Opinion

Why we brought hammers to a nuclear fight

Naval Submarine Base, Kings Bay, Georgia. (AP Photo / Oscar Sosa)
Naval Submarine Base, Kings Bay, Georgia. (AP Photo / Oscar Sosa)

On April 4, 2018, the 50th anniversary of the Rev. Martin Luther King’s assassination, I joined six other Catholic pacifists in an attempt to symbolically enflesh the prophet Isaiah’s command to “beat swords into plowshares” (Is. 2:4).

After cutting a lock, we entered Naval Station Kings Bay in St. Marys, GA with hammers, baby bottles of blood and crime scene tape to expose the horrific D-5 nuclear weapons aboard the Trident submarines that imperil life as we know it on Planet Earth.

Kings Bay is home port to six Trident submarines. Each Trident can carry 24 D-5 missiles, each of which can carry up to eight 100-kiloton nuclear warheads. Trident is the most insidious and evil weapon of mass destruction ever constructed.

Once inside Kings Bay, in an attempt to smash an idol, I hammered and poured blood on a cement statue of a D-5 at a missile shrine display. The government charged the seven of us with three felonies (depredation of government property, destruction of government property, conspiracy) and misdemeanor trespass.

Three of our group — Fr. Steve Kelly, S.J., Elizabeth McAlister (widow of the late Catholic anti-war prophet, Philip Berrigan), and Catholic Worker Mark Colville, remain incarcerated in the Glynn County Jail in Brunswick, GA. McAlister turned 79 and Kelly turned 70 while incarcerated.

The others, Martha Hennessy (granddaughter of Catholic Worker Movement founder, Dorothy Day), Clare Grady, Carmen Trotta, and I, have been out under a cash bond and on house arrest with a curfew and electronic ankle monitors for more than a year. Kelly, McAlister and Colville refused the bond conditions.

For more than a year the case has been tied up in pretrial motions. We are expecting to go to trial this summer. If convicted, the seven of us will likely go to prison.

Efficacy was not my motivation for joining this group. My faith led me to address the sinfulness of nuclear weapons. We live in a world where nuclear weapons on perpetual hair-trigger alert have become “normal.”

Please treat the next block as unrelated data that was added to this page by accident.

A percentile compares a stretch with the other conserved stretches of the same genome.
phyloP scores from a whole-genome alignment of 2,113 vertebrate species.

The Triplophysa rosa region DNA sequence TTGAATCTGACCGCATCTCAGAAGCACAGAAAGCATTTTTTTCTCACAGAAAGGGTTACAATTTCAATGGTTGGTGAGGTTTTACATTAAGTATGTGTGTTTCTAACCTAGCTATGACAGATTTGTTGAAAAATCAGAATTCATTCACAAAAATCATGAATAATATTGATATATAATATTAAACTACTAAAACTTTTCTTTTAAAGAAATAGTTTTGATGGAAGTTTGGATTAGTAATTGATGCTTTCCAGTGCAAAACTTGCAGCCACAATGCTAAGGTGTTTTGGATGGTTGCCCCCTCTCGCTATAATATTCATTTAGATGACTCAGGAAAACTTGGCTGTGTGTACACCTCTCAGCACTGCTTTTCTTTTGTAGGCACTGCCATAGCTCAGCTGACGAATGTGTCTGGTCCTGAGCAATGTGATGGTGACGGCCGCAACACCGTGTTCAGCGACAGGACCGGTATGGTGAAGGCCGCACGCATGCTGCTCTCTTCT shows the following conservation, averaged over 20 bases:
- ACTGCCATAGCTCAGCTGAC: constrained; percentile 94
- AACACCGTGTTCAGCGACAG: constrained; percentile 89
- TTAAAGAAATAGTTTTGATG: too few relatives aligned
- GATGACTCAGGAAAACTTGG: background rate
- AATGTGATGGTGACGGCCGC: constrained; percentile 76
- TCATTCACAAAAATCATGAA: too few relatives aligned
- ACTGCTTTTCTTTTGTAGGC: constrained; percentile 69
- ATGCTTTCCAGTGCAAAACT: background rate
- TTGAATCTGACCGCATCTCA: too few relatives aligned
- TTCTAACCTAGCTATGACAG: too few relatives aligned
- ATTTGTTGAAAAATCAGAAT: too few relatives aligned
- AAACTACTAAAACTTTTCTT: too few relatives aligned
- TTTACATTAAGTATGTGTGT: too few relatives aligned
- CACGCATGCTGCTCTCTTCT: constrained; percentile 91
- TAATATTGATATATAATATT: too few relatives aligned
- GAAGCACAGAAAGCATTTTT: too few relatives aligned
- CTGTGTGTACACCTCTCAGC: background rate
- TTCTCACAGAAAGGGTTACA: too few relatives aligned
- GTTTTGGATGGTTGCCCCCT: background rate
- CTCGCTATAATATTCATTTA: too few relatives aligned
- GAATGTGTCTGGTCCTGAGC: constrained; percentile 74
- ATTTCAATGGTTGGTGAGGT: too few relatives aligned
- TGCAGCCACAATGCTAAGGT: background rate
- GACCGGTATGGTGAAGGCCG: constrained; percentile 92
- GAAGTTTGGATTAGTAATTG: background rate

We used high drama as a wake-up call to hopefully get people thinking about the fate of the earth and human survival. Never before has our world been more at risk of the prospect of nuclear war. The Doomsday Clock, maintained by The Bulletin of the Atomic Scientists, stands at two minutes to midnight.

President Donald Trump frequently engages in chest-thumping, and he bragged that he has the “biggest button,” a reference to nuclear weapons. Trump alone, under the vested power of the executive branch, can decide to use nuclear weapons under any circumstances.

Trump backs nuclear weapons expansion, and he has vowed to pull the U.S. out of the 1987 Intermediate-range Nuclear Forces (INF) treaty that was signed by Ronald Reagan and Mikhail Gorbachev. INF led to nearly 2,700 short- and medium-range missiles being eliminated, and an end to a dangerous standoff between U.S. and Soviet nukes in Europe. In addition, in July, 2017, an overwhelming majority of the world’s nations — but not the United States — voted to adopt the Treaty on the Prohibition of Nuclear Weapons — a landmark international agreement that establishes a pathway to nuclear disarmament.

The seven Kings Bay defendants are parents of 20 children. We want to assure a nuclear-free world for the generations to come. Humans must turn away from war-making, and find ways to embrace nonviolent solutions to international conflicts. I don’t relish a prison sentence, but I consider it a small price to pay if we peacemakers can help prevent the use of nuclear weapons.

We should take to heart the warning of Dr. King: “The choice today is no longer between violence and nonviolence. It is either nonviolence or nonexistence.”

(Patrick O’Neill and his wife, Mary Rider, cofounded the Fr. Charlie Mulholland Catholic Worker House in Garner, an intentional community that provides hospitality to women and children in crisis.)

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